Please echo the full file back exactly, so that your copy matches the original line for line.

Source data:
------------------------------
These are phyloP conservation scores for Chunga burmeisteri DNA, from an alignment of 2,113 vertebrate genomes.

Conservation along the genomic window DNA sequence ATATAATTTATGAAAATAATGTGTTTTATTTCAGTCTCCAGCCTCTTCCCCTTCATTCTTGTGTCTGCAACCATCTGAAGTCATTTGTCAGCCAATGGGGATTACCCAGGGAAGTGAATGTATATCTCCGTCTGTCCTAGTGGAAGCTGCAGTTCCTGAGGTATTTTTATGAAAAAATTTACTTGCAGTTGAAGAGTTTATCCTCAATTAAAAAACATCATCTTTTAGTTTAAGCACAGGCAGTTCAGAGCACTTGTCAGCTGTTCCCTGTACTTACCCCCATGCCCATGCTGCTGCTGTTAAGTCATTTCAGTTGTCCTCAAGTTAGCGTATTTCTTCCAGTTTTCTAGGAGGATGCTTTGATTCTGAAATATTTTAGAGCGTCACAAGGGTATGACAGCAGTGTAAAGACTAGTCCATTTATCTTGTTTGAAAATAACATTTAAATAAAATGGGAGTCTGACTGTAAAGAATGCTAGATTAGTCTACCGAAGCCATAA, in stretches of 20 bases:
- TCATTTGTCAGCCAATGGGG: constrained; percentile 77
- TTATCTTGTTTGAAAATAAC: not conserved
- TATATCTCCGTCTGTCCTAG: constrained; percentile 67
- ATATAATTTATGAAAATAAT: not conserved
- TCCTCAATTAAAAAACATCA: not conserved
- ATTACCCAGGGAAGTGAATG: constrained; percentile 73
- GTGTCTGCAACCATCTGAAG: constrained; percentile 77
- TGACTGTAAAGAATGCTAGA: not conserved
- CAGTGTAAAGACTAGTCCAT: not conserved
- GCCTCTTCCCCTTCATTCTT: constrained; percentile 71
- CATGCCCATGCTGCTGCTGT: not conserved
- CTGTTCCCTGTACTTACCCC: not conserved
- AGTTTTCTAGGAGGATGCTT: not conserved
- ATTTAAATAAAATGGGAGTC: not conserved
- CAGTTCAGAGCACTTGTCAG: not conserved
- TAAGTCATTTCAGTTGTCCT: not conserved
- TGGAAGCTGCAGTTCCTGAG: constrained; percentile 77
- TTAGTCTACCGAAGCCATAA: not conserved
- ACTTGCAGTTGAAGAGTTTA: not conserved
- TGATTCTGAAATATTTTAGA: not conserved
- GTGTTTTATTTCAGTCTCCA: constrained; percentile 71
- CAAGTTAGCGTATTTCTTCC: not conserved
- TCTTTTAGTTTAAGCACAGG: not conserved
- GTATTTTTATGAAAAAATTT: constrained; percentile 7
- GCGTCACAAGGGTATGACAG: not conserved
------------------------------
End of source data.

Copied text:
These are phyloP conservation scores for Chunga burmeisteri DNA, from an alignment of 2,113 vertebrate genomes.

Conservation along the genomic window DNA sequence ATATAATTTATGAAAATAATGTGTTTTATTTCAGTCTCCAGCCTCTTCCCCTTCATTCTTGTGTCTGCAACCATCTGAAGTCATTTGTCAGCCAATGGGGATTACCCAGGGAAGTGAATGTATATCTCCGTCTGTCCTAGTGGAAGCTGCAGTTCCTGAGGTATTTTTATGAAAAAATTTACTTGCAGTTGAAGAGTTTATCCTCAATTAAAAAACATCATCTTTTAGTTTAAGCACAGGCAGTTCAGAGCACTTGTCAGCTGTTCCCTGTACTTACCCCCATGCCCATGCTGCTGCTGTTAAGTCATTTCAGTTGTCCTCAAGTTAGCGTATTTCTTCCAGTTTTCTAGGAGGATGCTTTGATTCTGAAATATTTTAGAGCGTCACAAGGGTATGACAGCAGTGTAAAGACTAGTCCATTTATCTTGTTTGAAAATAACATTTAAATAAAATGGGAGTCTGACTGTAAAGAATGCTAGATTAGTCTACCGAAGCCATAA, in stretches of 20 bases:
- TCATTTGTCAGCCAATGGGG: constrained; percentile 77
- TTATCTTGTTTGAAAATAAC: not conserved
- TATATCTCCGTCTGTCCTAG: constrained; percentile 67
- ATATAATTTATGAAAATAAT: not conserved
- TCCTCAATTAAAAAACATCA: not conserved
- ATTACCCAGGGAAGTGAATG: constrained; percentile 73
- GTGTCTGCAACCATCTGAAG: constrained; percentile 77
- TGACTGTAAAGAATGCTAGA: not conserved
- CAGTGTAAAGACTAGTCCAT: not conserved
- GCCTCTTCCCCTTCATTCTT: constrained; percentile 71
- CATGCCCATGCTGCTGCTGT: not conserved
- CTGTTCCCTGTACTTACCCC: not conserved
- AGTTTTCTAGGAGGATGCTT: not conserved
- ATTTAAATAAAATGGGAGTC: not conserved
- CAGTTCAGAGCACTTGTCAG: not conserved
- TAAGTCATTTCAGTTGTCCT: not conserved
- TGGAAGCTGCAGTTCCTGAG: constrained; percentile 77
- TTAGTCTACCGAAGCCATAA: not conserved
- ACTTGCAGTTGAAGAGTTTA: not conserved
- TGATTCTGAAATATTTTAGA: not conserved
- GTGTTTTATTTCAGTCTCCA: constrained; percentile 71
- CAAGTTAGCGTATTTCTTCC: not conserved
- TCTTTTAGTTTAAGCACAGG: not conserved
- GTATTTTTATGAAAAAATTT: constrained; percentile 7
- GCGTCACAAGGGTATGACAG: not conserved